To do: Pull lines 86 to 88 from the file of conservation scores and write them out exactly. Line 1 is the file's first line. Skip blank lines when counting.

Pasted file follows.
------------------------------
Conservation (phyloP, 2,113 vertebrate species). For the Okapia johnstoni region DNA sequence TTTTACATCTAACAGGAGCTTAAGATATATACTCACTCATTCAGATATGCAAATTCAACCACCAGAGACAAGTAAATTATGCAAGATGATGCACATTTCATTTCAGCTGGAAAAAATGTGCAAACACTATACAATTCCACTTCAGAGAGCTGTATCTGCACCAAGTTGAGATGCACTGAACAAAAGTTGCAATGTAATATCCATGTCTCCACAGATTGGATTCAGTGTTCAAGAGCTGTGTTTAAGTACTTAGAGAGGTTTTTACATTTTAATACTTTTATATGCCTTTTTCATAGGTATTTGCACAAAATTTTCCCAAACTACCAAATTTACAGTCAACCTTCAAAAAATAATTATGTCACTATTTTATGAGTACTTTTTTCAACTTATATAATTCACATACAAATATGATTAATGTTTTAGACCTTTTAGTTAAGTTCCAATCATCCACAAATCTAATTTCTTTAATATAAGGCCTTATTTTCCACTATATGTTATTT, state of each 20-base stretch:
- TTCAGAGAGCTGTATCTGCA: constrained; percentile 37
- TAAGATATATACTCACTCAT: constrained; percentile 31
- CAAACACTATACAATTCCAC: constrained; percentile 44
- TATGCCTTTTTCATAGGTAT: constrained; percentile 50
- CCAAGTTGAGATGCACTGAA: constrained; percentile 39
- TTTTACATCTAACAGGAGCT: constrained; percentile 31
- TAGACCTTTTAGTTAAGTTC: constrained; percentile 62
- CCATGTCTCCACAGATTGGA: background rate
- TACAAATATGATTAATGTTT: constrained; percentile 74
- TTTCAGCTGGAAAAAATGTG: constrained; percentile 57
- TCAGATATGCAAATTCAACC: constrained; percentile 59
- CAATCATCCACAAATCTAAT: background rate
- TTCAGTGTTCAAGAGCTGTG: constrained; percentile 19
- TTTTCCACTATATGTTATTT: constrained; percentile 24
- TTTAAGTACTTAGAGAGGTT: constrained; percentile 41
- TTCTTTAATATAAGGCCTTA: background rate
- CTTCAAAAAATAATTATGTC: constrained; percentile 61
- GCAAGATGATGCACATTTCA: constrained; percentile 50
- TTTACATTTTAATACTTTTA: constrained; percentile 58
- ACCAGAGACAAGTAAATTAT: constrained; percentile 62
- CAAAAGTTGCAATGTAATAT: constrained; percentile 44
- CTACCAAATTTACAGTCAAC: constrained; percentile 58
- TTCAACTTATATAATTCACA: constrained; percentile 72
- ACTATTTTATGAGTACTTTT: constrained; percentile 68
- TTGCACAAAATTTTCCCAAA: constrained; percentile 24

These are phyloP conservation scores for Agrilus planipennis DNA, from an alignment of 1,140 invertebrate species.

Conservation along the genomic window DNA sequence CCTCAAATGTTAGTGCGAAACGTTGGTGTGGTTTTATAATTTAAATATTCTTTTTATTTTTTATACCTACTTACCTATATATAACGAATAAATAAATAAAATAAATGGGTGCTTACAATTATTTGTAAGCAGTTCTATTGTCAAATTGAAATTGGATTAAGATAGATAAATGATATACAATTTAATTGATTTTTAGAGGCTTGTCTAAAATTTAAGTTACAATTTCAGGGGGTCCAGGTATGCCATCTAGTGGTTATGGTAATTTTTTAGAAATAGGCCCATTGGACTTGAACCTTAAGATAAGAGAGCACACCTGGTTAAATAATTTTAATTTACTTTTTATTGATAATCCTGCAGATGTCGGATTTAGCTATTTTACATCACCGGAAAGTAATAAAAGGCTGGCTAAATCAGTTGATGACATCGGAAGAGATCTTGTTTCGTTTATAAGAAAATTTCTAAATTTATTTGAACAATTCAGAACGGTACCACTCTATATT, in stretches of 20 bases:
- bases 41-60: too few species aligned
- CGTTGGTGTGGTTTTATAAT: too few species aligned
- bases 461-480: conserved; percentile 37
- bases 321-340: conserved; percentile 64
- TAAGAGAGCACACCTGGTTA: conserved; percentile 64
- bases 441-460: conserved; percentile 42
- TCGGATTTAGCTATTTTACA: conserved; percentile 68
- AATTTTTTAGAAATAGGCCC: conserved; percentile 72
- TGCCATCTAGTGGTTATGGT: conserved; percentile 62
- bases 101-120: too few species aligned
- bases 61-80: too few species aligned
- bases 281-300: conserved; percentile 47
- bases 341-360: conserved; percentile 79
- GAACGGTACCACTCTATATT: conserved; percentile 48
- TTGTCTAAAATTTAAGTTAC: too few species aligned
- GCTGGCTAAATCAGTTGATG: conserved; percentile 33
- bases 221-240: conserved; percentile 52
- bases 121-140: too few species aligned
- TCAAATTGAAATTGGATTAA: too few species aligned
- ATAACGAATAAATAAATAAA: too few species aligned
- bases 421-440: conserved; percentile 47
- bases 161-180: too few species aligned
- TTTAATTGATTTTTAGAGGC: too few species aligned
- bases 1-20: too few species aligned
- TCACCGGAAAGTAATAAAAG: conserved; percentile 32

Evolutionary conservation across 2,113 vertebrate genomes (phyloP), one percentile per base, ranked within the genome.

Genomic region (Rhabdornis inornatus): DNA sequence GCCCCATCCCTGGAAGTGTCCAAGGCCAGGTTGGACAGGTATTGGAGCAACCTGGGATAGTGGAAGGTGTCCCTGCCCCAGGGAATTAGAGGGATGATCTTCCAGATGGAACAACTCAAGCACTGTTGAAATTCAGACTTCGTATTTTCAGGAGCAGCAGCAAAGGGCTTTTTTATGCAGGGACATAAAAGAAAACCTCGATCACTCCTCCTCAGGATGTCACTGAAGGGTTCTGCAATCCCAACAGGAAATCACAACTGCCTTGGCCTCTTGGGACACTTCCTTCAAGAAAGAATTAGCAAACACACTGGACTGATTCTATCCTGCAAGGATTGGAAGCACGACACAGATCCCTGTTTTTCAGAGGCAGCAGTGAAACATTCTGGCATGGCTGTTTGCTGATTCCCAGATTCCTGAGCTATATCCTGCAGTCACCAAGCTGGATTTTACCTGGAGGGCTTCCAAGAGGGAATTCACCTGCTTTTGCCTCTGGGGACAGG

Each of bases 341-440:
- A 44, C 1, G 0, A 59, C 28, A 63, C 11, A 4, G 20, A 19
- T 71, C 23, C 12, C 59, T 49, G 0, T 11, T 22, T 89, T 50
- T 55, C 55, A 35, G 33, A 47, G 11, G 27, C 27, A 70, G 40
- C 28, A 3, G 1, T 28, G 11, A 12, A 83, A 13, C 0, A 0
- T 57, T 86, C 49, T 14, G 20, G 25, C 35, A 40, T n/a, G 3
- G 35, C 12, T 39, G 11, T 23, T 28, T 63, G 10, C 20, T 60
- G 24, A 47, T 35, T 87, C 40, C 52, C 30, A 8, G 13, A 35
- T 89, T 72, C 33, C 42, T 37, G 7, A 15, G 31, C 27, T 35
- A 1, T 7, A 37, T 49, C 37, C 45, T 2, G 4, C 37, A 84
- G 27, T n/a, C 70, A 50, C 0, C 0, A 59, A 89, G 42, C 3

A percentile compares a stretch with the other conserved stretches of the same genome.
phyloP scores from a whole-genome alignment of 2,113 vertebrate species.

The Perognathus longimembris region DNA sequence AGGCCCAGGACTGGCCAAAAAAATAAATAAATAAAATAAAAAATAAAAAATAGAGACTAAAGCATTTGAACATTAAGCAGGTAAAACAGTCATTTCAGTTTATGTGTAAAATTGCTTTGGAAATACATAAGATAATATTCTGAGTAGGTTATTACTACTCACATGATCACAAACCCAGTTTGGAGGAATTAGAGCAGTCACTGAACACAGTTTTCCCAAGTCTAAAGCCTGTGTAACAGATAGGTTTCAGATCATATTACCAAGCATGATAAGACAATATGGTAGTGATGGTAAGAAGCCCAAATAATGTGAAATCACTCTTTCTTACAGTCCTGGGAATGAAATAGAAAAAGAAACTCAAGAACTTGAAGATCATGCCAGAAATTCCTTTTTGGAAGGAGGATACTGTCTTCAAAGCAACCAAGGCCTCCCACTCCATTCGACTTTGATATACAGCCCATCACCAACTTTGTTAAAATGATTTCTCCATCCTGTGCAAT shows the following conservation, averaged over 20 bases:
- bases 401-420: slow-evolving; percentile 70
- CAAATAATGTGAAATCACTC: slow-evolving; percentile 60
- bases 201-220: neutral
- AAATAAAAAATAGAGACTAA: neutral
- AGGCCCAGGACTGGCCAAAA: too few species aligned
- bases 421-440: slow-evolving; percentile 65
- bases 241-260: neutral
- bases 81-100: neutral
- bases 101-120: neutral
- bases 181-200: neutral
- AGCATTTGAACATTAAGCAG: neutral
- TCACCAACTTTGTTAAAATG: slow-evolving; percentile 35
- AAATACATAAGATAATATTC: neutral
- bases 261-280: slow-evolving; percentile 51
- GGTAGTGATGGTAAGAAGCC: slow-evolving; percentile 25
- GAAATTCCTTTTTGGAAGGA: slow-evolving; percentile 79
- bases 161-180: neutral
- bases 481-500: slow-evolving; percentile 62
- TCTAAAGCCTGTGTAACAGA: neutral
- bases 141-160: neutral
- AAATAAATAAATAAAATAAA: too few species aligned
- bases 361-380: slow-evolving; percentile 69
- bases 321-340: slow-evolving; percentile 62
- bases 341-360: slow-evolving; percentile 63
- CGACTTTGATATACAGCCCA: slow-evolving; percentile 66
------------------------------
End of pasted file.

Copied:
- bases 161-180: neutral
- bases 481-500: slow-evolving; percentile 62
- TCTAAAGCCTGTGTAACAGA: neutral